On its website, the Year Of Boulevard initiative doesn't mince words in describing the Old Fourth Ward thoroughfare's reputation: "a corridor famous for its Section 8 housing and street drug sales." If admission is the first step toward rehabilitation, that's a good thing. As for the future, the initiative's motivated leader, Atlanta City Councilman Kwanza Hall, speaks of turning Boulevard into a "living laboratory of innovation" and a model for blighted areas in other cities. As such, the Year Of Boulevard tagline is a bit of a misnomer — because the program will apparently keep going year after year, building on incremental successes. This week, Hall launched the third annual Yo Boulevard! campaign with retooled focuses but the same positive energy. The broader goal is a gentler form of gentrification that stresses coexistence rather than displacement. All this begs the question of O4W residents and Boulevard commuters: From what you've seen, has the initiative been making a difference?
Atlanta magazine, which has covered the initiative like dew, says the 2012 Year of Boulevard's most important accomplishment was to begin fostering relationships between Bedford Pines residents and nearby homeowners. That year, a new APD mini precinct opened at Atlanta Medical Center and summer camps launched for Bedford Pines youth. Last year, those programs were expanded and others were added to include teens and seniors, Hall's office says. Dilapidated properties have been razed and efforts between police, neighbors and business owners to stamp out crime have become more coordinated. In September, more than 80,000 people attended the Streets Alive festival that coursed along Boulevard for the first time. And last month, dodgy Renaissance Park was rechristened as Atlanta's third off-leash dog park.
For 2014, the magazine reports that access to food and a heightened sense of security will be two major focuses. Sure, bountiful corporate food sources like Kroger and Publix are a stone's throw away, but transportation issues and cost prohibit those stores from being options for some residents.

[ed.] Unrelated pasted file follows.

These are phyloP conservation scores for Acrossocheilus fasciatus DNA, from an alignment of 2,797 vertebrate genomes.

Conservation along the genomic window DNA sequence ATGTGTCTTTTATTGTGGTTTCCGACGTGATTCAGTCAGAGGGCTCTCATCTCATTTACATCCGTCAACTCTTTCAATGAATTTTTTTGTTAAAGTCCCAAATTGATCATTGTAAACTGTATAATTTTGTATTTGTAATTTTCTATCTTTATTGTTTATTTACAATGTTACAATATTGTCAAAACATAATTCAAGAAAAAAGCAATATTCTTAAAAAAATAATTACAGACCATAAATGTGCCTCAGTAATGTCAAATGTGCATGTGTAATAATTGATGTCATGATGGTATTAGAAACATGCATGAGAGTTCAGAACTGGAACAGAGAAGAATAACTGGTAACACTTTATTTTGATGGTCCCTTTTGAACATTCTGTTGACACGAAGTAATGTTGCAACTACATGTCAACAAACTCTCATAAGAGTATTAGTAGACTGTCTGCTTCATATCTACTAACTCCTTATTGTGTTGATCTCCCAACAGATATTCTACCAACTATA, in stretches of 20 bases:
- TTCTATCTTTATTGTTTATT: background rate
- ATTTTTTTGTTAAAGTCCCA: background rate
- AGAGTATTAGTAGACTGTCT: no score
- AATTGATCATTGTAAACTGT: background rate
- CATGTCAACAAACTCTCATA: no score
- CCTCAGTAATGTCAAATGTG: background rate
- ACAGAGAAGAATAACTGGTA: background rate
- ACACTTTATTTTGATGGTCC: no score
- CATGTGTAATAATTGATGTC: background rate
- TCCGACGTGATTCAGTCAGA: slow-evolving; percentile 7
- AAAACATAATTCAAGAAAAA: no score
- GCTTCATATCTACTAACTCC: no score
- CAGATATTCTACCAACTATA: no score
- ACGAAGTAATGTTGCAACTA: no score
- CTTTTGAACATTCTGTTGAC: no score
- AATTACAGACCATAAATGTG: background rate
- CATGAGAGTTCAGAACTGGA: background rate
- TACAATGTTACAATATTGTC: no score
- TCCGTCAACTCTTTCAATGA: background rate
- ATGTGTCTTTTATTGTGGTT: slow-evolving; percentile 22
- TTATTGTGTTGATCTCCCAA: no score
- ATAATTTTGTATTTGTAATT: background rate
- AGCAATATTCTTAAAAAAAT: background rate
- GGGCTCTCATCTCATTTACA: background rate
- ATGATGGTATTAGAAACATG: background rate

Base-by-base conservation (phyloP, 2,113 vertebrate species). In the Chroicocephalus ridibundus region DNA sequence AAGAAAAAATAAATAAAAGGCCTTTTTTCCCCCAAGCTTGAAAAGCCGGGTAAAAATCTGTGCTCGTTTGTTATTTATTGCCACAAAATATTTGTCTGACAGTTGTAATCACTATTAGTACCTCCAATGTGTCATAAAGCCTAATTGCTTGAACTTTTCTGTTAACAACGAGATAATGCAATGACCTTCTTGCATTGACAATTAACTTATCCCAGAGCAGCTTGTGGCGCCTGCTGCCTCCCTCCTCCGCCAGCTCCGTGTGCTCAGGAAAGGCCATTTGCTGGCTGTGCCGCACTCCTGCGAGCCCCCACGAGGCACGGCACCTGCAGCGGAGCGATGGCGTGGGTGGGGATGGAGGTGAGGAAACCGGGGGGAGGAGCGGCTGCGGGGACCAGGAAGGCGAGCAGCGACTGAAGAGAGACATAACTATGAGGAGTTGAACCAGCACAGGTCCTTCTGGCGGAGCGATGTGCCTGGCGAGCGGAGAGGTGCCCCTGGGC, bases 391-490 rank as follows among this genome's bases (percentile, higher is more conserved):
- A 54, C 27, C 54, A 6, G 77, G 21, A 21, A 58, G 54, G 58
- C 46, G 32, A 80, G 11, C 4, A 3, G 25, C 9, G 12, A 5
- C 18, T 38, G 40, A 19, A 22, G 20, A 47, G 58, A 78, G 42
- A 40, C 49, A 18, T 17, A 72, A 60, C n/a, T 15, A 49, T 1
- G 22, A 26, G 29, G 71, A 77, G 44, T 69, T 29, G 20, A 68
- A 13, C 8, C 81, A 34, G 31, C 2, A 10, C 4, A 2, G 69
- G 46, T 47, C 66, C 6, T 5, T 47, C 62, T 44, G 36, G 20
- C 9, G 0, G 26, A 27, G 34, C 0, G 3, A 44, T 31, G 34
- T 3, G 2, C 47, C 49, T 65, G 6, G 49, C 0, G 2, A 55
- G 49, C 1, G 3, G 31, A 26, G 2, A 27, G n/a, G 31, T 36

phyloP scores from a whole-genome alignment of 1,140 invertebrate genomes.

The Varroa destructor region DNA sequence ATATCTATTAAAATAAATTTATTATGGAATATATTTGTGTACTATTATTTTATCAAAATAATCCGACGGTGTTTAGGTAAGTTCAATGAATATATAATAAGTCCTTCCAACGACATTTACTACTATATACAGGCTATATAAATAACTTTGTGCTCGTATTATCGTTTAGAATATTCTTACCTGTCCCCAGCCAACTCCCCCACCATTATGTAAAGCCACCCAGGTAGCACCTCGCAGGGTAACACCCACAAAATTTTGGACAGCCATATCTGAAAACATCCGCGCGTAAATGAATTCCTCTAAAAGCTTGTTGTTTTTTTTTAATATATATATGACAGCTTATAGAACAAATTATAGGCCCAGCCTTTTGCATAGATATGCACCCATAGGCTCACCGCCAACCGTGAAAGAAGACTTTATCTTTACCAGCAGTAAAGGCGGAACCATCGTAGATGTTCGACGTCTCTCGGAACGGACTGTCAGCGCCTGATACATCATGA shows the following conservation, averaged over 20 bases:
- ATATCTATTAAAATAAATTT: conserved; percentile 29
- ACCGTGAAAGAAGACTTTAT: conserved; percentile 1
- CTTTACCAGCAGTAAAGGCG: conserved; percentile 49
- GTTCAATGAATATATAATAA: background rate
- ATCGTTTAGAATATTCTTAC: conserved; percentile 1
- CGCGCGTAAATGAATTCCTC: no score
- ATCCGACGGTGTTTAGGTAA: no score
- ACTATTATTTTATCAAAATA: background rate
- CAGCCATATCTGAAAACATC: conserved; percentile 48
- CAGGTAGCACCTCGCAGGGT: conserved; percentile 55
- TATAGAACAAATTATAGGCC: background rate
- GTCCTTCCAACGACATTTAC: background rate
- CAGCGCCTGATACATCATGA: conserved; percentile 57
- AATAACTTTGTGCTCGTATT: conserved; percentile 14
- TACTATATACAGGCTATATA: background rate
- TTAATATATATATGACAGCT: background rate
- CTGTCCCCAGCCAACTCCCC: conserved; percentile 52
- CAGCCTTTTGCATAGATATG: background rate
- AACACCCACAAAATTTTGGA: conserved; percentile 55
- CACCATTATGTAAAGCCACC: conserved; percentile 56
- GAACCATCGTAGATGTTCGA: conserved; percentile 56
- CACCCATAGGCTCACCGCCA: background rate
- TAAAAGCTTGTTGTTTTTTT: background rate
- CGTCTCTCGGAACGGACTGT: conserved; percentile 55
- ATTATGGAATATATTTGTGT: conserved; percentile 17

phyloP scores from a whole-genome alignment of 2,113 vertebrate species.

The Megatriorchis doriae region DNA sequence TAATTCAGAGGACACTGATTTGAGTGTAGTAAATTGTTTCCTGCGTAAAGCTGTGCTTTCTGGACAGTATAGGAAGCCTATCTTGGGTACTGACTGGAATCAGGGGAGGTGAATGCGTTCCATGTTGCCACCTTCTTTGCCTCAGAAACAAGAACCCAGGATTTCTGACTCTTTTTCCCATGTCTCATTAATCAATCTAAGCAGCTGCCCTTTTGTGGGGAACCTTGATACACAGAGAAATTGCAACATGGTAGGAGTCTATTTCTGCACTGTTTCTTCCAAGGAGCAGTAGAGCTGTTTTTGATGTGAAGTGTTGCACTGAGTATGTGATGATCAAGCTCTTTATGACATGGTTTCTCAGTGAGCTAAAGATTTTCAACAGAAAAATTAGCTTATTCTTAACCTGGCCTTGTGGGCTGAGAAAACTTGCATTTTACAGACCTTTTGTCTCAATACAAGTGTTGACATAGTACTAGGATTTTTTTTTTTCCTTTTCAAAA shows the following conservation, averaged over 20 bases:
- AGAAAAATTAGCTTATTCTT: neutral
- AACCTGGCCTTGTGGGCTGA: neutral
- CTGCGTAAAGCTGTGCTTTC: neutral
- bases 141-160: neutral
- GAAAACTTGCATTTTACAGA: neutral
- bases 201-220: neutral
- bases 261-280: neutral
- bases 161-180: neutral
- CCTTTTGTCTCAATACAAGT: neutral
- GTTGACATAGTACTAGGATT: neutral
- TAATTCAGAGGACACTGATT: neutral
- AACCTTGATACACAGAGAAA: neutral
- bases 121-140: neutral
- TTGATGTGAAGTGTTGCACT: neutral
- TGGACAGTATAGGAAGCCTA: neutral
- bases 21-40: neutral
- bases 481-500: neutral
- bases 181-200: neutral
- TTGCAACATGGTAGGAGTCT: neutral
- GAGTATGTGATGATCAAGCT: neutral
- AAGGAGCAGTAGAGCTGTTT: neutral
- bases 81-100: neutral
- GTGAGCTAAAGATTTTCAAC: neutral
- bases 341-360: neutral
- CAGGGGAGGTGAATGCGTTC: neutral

Not that middle-class families or wealthy buyers are a panacea for what ails Boulevard, but when it comes to that particular corridor, is the gentry still timid?
Last year, we featured several Old Fourth Ward homes near Boulevard, many of them meticulously restored. Anecdotally, it would appear the right combination of smart renovation and proximity to upcoming attractions like Ponce City Market would trump proximity to Boulevard, as with this home that sold in a few weeks. Other homes within a couple of blocks of Boulevard — like this bungalow and this large craftsman on Highland Avenue — are still languishing on the market, despite reduced prices. Maybe that underscores a lack of confidence from buyers that conditions won't significantly improve soon enough, or maybe they're just not the right deals yet.
· Yo Boulevard! [Website]
· Year of Boulevard: Round Three [Atlanta magazine]
· 2014 Year of Boulevard launches Jan. 6 [Atlanta INtown paper]
· Recent Old Fourth Ward coverage, discussion [Curbed Atlanta]